He also, during his final years in office, began a long and cold standoff with the city's biggest news engine, The Courant, which he said had begun taking cheap shots at him.
Despite late-term setbacks, Peters' list of successes is lengthy. He took down the decrepit Charter Oak Terrace housing project. He rebuilt the equally squalid Bellevue Square and Stowe Village projects. Along the way, he figured out how to boost the share of money Hartford received from Washington.
He began Mayor Mike's Companies for Kids to expand after-school activities, and it raised $1 million for youth recreation programs in the city. He pushed for a state takeover of the non-performing Hartford public school system. And he backed a six-month, city moratorium on new social service facilities, such as half-way houses and group homes. Some city neighborhoods were at risk of becoming social service malls.
Peters fought to get the Crown Palace movie theaters and the new Stop & Shop on the city's west side, as well as facade improvements on Park Street and the Veeder Place and ArtSpace projects.
In 1996 he was at the top of his game. Syndicated columnist George Will called him "part Falstaff and part Fiorello La Guardia." Governing Magazine said Peters was one of 10 public officials of the year, crediting him with creating a citywide "mood swing."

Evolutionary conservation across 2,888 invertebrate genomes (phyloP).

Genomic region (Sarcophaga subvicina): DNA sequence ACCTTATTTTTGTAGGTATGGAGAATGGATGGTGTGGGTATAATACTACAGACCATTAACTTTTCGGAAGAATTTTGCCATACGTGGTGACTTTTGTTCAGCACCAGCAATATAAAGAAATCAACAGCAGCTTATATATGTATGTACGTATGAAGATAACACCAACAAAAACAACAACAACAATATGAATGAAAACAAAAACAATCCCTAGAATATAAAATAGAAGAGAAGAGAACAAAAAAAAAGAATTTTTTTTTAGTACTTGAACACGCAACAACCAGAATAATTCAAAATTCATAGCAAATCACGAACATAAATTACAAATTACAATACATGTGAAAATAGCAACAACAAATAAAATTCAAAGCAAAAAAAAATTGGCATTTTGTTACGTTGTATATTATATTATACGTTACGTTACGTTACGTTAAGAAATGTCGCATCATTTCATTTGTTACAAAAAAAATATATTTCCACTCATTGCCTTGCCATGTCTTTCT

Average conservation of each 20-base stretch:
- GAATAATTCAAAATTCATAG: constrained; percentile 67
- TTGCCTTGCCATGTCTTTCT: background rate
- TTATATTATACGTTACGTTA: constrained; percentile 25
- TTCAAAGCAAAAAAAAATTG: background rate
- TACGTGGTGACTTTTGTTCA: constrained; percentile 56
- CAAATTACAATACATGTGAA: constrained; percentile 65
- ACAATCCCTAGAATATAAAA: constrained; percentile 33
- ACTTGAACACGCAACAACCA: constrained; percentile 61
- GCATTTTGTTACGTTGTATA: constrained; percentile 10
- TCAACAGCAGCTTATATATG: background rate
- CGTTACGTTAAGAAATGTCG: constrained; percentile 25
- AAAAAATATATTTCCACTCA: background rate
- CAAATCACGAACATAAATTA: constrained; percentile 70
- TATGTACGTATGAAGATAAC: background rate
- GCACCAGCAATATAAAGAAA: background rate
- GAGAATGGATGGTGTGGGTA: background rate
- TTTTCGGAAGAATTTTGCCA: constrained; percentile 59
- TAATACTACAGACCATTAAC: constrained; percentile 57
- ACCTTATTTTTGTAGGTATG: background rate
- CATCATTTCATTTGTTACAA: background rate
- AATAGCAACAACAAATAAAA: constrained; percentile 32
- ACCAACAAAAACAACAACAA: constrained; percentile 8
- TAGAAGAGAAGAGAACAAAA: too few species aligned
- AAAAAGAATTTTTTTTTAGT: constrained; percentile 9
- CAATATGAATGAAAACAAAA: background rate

When Hartford landed the presidential debate that year, big-shot, out-of-town political reporters waited in line for a chance to trade quips with Hartford's charismatic mayor. Peters was re-elected by a 9-1 ratio in 1997, and vice president Al Gore was among those who called with congratulations.
When Peters decided not to run for a fifth term as mayor in May of 2001, some wondered what he would do next. After stints hawking used cars on cable TV for an Ellington automobile dealer, leasing tailgate lots to game-day revelers at Rentschler Field and tending to a handful of consulting "clients" that friend and lobbyist Tom Ritter sent his way, Peters vaulted back into the public eye when he opened his namesake restaurant on Asylum Street in 2004.
Mayor Mike's Restaurant — billed as an American tavern with Italian and Southwest cuisine influences — was a natural fit for the civic pitchman who turned a circuit of bar stools into personal polling precincts.
Reprinted with permission of the Hartford Courant.